Degree Type

Thesis

Date of Award

2019

Degree Name

Master of Science

Department

Animal Science

Major

Animal Science

First Advisor

Elizabeth A. Bobeck

Abstract

Bioactive, plant-sourced feed additives for use in animal diets appeal to consumer demand for ‘naturally-raised’ animal products. Alfalfa offers a source of potential nutraceuticals attributed to its membership in the legume (Fabaceae) family, which has been associated with benefits in human and animal health. As a forage, alfalfa contains a high amount of indigestible, insoluble fiber which typically limits its use in non-ruminant livestock diets, as these animals lack the fermentative capacity to extract adequate energy from high-fiber diets. This has created a niche for examining feeding strategies to maximize alfalfa-associated benefits without the limitation of fiber. Extracts provide a simple approach to this issue and have been shown to have health-promoting effects in swine and poultry.

Phytochemical literature is characterized by broad examination into extracts from a multitude of plant sources, contributing to limited insight into functional benefits. In alfalfa literature, focus on one supplementation form (whole plant or extract) is combined with a lack of reports that address changes to phytochemical and nutritional profiles between cuttings within a growing season, despite later cuttings being anecdotally linked to improved health. Livestock studies are limited to general descriptions of performance and overall health but rarely address underlying changes to the immune system and intestinal microbiota. Thus, the objectives of this thesis were to use a well-characterized mouse model to descriptively assess changes to overall health, immunity, and composition of the intestinal microbiota in response to supplementing ground hay, water-, and lipid-soluble extracts from early (1st) and late (5th) cutting alfalfa at both a healthy and challenged state.

The first step in the process of accomplishing this objective was to implement and optimize methods for preparing water- and lipid-soluble extracts (Chapter 2). Once methods for extraction were selected, these compounds were supplemented in mouse diets and fed over the course of a 35d trial, which was divided into a 14d feeding enrichment period to understand baselines in healthy animals, followed by challenge with Citrobacter rodentium and a 21d recovery period to understand the effects of alfalfa during pathogen challenge. The results of this trial are split into chapters examining overall health outcomes including body weight (BW), feed intake (FI), and colon histomorphology (Chapter 3), the immune response (Chapter 4), and alterations to the intestinal microbiota (Chapter 5).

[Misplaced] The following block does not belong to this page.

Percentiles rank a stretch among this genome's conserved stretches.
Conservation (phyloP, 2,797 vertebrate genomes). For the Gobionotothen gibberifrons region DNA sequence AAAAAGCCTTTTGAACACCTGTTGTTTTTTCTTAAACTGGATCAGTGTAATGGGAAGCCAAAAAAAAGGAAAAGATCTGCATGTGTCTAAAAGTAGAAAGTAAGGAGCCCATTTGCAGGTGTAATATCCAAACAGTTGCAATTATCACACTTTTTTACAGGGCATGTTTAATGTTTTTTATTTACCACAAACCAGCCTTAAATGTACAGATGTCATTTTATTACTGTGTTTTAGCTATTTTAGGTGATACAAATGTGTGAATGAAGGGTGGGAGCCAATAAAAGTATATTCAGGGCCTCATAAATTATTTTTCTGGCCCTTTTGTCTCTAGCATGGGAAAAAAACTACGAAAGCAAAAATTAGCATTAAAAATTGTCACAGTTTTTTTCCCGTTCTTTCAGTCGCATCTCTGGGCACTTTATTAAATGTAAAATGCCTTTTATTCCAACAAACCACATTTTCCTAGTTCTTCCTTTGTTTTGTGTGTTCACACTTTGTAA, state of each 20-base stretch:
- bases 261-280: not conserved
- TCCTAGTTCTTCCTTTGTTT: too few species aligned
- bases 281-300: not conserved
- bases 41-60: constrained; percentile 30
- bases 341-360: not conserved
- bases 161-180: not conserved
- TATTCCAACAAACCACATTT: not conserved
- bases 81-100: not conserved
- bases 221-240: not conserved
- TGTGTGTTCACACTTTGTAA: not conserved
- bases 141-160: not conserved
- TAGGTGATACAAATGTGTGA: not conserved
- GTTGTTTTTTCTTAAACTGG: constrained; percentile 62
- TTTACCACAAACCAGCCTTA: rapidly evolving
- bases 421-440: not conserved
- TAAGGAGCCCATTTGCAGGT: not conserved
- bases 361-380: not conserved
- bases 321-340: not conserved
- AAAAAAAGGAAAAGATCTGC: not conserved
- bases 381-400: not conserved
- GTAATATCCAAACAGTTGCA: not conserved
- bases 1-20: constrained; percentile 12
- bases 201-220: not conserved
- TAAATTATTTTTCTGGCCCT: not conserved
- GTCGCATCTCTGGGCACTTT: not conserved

The results of this study suggested that changes to the host immune system and intestinal microbiota due to alfalfa supplementation did not alter BW and FI in healthy mice but contributed to variations in these parameters following infection with C. rodentium. In early timepoints of the infection period (2dpi), 5th cutting alfalfa had a protective effect on BW, while chloroform extracts from both cuttings increased BW over the control in the final timepoints of the study (Chapter 3). Underlying these responses, chloroform extracts contributed to a more pro-inflammatory immune environment prior to inoculation by increasing the percentage of IFN-+ cells, while general alfalfa supplementation had a proliferative effect on splenic lymphocyte populations. In early timepoints of infection, chloroform extracts increased the response time of IFN--producing innate immune cells, while 5th cutting alfalfa maintained elevated lymphocyte populations before recruiting these cells to peripheral tissues at 14dpi (Chapter 4). In addition to immunological changes, alfalfa modulated the intestinal microbiota prior to inoculation without impacting BW and FI. Following inoculation (4dpi), only 5th cutting chloroform extracts reduced abundance of Citrobacter rodentium while chloroform extracts from both cuttings increased the relative abundance of beneficial genera such as Akkermansia at later timepoints (21dpi; Chapter 5). Early responses by innate immune cells in 5th cutting chloroform extracts combined with decreased pathogen abundance may have been underlying protective effects on BW at early stages of infection, while increases in beneficial members of the microbiota by chloroform extracts may have contributed to improvements in final BW.

The work presented in this thesis utilized different cuttings and supplementation forms as a comparative approach to dissecting the beneficial impacts of alfalfa in healthy and pathogen-challenged mice. In healthy animals, BW and FI did not differ between treatments despite varying changes to the splenic immune cell profile and colon microbiota attributed to alfalfa forms and cutting. During physiological stress (i.e. pathogen challenge), lipid-soluble extracts of late-cutting alfalfa enhanced the immune response and intestinal microbiota in a way that could be linked to improved BW during infection with a host-specific enteric pathogen (C. rodentium). These outcomes in a well-characterized animal model (C57BL/6J mice) provide preliminary results to guide future livestock research to focus on lipid-soluble compounds enriched in later cuttings of alfalfa to maximize its health-promoting effects on the immune system and intestinal microbiota.

Copyright Owner

Krysten Craft

Language

en

File Format

application/pdf

File Size

246 pages

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